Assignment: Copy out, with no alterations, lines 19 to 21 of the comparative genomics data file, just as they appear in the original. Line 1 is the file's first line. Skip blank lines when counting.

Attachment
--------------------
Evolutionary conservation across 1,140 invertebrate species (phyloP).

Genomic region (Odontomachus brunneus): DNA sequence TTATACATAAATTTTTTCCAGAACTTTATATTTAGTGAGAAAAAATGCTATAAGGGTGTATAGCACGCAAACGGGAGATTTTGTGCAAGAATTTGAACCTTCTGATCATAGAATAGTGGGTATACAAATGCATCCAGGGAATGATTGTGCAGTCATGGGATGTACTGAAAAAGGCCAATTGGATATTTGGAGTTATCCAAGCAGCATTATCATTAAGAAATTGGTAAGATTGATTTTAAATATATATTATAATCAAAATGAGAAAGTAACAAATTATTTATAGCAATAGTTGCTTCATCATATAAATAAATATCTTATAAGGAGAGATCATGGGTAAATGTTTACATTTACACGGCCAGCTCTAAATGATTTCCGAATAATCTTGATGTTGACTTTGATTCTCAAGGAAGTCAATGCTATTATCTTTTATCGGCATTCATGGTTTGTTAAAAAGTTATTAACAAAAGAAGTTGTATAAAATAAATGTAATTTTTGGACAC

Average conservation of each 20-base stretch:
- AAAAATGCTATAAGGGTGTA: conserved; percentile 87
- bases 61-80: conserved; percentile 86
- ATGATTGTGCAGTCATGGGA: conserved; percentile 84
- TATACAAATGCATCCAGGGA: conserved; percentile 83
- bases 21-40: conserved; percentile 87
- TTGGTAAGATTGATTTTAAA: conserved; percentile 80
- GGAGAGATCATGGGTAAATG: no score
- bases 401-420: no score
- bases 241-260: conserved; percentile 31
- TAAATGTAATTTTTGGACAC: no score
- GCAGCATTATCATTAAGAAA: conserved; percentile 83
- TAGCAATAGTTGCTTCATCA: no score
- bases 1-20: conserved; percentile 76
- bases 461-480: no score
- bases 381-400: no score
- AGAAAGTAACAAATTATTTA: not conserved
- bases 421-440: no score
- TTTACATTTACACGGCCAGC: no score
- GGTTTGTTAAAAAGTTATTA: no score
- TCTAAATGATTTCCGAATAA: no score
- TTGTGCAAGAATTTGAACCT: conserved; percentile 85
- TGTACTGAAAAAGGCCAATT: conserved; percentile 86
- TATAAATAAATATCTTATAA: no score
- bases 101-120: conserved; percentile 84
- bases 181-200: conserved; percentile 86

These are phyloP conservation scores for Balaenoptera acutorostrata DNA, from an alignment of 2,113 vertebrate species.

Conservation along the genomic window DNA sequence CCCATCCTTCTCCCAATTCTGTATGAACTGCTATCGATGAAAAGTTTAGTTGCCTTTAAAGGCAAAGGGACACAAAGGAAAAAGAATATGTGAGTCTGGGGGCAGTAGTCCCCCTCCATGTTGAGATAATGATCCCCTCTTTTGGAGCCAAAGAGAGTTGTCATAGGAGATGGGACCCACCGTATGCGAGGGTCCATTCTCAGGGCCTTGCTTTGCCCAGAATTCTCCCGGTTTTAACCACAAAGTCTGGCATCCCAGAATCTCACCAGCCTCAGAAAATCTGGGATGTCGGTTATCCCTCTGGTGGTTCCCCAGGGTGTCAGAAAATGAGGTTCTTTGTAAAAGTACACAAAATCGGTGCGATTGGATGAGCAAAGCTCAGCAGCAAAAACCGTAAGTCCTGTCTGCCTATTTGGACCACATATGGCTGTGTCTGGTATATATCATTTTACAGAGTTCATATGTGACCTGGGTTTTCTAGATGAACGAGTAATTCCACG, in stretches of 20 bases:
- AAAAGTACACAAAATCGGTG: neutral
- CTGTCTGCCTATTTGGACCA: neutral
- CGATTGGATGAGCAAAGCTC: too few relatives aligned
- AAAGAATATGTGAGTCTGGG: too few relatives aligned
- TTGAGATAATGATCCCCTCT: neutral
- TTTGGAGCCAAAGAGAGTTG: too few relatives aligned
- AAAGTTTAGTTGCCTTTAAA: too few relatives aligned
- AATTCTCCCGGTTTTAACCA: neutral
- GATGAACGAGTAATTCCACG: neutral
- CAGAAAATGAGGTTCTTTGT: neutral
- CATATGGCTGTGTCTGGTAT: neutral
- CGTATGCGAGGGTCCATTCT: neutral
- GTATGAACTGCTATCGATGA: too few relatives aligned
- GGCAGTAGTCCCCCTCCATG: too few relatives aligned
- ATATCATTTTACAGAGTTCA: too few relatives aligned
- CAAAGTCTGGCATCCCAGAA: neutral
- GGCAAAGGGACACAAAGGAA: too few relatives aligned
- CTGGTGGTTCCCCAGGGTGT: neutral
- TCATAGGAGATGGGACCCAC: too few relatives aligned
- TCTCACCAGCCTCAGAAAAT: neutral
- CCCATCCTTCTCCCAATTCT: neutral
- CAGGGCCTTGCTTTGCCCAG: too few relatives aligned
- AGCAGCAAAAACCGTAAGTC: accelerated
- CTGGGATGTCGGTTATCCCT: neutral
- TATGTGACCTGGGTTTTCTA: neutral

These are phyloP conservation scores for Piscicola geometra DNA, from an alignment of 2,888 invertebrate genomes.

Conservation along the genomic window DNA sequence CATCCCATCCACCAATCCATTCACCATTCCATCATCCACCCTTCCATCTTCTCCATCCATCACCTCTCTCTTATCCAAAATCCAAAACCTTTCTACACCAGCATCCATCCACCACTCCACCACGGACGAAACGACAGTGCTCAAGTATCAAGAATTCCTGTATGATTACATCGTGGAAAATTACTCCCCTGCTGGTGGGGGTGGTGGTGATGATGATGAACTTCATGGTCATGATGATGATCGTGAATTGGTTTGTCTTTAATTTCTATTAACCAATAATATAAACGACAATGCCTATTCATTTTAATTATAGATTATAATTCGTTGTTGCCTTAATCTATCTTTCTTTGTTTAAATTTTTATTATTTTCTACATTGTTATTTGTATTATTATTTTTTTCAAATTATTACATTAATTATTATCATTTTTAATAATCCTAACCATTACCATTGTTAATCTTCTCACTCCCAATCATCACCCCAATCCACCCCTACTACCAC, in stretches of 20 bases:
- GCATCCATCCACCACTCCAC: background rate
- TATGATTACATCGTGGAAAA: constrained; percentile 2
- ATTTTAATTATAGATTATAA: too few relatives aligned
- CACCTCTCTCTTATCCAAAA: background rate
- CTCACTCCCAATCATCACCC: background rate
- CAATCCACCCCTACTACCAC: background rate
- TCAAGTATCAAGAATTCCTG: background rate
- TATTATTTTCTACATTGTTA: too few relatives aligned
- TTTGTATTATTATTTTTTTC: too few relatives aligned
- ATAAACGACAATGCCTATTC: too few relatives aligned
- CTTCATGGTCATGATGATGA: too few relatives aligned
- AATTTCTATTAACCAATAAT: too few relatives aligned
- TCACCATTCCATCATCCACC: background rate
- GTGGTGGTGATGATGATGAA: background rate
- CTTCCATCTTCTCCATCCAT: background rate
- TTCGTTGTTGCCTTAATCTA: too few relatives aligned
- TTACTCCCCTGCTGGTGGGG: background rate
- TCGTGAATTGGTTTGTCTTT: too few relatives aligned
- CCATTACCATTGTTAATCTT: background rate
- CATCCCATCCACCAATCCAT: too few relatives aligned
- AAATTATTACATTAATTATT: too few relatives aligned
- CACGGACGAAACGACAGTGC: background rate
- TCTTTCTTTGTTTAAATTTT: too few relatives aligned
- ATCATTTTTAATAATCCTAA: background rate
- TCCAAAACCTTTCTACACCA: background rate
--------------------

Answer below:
- AGAAAGTAACAAATTATTTA: not conserved
- bases 421-440: no score
- TTTACATTTACACGGCCAGC: no score